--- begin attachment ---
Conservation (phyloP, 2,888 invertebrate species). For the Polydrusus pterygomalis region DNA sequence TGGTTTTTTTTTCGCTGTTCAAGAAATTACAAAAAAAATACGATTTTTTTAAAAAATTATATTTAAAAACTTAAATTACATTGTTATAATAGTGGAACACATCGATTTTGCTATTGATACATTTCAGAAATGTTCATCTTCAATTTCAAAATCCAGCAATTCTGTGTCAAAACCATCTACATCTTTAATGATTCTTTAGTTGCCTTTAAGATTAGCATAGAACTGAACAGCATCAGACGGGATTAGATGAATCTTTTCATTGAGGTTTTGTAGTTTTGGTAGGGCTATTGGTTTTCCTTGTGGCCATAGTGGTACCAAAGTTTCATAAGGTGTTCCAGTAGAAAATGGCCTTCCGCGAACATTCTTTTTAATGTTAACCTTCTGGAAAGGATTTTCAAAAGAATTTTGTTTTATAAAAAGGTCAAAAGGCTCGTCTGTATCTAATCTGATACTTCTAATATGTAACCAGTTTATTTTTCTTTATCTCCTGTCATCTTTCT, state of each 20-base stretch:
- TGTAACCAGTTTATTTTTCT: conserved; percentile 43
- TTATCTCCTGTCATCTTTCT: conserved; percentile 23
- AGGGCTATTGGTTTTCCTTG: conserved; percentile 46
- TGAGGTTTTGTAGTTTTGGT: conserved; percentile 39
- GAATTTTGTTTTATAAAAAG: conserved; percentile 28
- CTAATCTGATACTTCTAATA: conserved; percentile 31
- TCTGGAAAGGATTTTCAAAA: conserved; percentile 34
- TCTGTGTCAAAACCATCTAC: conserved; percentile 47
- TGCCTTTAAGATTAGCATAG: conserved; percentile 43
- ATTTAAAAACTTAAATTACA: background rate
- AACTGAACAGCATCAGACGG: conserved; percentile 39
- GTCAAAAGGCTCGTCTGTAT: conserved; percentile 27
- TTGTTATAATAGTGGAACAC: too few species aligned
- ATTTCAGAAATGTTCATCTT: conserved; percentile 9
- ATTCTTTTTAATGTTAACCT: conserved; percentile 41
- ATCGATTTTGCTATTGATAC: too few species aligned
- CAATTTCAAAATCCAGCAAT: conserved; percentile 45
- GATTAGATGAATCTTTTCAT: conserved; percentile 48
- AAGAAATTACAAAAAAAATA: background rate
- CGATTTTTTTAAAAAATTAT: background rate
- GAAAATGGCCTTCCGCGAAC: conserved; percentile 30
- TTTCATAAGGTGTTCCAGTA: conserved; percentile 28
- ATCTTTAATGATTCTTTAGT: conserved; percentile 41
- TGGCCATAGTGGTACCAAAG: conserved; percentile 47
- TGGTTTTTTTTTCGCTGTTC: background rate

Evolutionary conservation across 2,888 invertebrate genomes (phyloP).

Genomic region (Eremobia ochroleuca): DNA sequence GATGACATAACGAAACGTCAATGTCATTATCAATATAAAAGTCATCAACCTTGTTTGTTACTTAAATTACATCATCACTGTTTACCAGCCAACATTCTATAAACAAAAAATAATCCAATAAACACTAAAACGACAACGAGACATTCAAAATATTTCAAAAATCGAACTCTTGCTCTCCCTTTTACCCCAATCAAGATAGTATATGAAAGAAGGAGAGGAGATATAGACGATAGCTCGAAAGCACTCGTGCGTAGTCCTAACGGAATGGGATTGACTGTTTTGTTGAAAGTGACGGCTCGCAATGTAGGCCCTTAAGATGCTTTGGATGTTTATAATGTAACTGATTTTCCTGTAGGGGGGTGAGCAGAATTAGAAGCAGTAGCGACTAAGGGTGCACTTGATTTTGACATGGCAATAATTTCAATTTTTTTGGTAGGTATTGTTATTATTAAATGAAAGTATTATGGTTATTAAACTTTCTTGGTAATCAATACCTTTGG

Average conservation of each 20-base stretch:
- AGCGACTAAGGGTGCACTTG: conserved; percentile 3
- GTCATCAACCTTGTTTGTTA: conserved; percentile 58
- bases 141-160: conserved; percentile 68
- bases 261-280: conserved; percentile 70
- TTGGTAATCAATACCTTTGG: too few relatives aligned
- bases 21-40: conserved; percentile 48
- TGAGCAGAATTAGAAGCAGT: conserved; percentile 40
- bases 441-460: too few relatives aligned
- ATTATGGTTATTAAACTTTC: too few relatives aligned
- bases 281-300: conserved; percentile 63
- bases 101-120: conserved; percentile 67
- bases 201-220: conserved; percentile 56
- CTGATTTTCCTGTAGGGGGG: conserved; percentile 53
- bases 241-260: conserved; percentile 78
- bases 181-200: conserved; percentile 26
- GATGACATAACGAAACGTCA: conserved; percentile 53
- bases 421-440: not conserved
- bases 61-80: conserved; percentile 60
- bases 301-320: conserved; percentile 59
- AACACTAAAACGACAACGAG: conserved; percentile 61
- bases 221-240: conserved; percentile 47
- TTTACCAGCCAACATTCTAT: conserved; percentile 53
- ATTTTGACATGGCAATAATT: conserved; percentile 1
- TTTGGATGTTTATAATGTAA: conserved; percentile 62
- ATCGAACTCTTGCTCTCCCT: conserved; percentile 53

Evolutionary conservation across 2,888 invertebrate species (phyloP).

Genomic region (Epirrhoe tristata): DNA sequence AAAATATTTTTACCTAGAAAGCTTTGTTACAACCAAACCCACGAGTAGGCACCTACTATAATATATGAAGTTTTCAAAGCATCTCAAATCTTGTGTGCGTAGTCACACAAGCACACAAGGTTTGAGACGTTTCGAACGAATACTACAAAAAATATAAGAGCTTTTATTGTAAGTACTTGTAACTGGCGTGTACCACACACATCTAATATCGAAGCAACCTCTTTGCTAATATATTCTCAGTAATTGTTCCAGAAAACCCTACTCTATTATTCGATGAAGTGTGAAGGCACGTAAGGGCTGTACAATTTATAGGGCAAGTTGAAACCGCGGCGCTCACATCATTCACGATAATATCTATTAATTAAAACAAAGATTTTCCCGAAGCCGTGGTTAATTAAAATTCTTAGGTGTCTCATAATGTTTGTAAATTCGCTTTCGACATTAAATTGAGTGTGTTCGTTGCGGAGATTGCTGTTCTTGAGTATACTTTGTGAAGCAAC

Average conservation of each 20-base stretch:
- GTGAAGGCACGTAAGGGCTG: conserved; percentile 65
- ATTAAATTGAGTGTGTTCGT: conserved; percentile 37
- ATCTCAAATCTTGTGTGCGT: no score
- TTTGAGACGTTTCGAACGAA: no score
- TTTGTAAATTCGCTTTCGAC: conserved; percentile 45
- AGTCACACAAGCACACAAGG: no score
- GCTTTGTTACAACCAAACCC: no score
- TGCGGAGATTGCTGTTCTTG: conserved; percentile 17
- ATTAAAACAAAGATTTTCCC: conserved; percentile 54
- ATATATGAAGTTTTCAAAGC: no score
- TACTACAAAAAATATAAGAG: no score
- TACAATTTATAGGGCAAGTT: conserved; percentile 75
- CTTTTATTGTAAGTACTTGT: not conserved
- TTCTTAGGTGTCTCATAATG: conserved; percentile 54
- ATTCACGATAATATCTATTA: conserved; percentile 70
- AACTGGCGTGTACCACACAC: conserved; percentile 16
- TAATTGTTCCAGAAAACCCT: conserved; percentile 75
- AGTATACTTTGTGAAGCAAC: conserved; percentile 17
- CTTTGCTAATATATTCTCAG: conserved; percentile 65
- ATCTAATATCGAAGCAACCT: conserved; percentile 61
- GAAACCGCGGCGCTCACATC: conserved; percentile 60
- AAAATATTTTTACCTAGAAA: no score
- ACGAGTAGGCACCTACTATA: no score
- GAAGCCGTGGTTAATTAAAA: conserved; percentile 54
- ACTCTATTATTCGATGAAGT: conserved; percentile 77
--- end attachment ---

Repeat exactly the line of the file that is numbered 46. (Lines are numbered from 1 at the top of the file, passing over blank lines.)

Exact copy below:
- bases 421-440: not conserved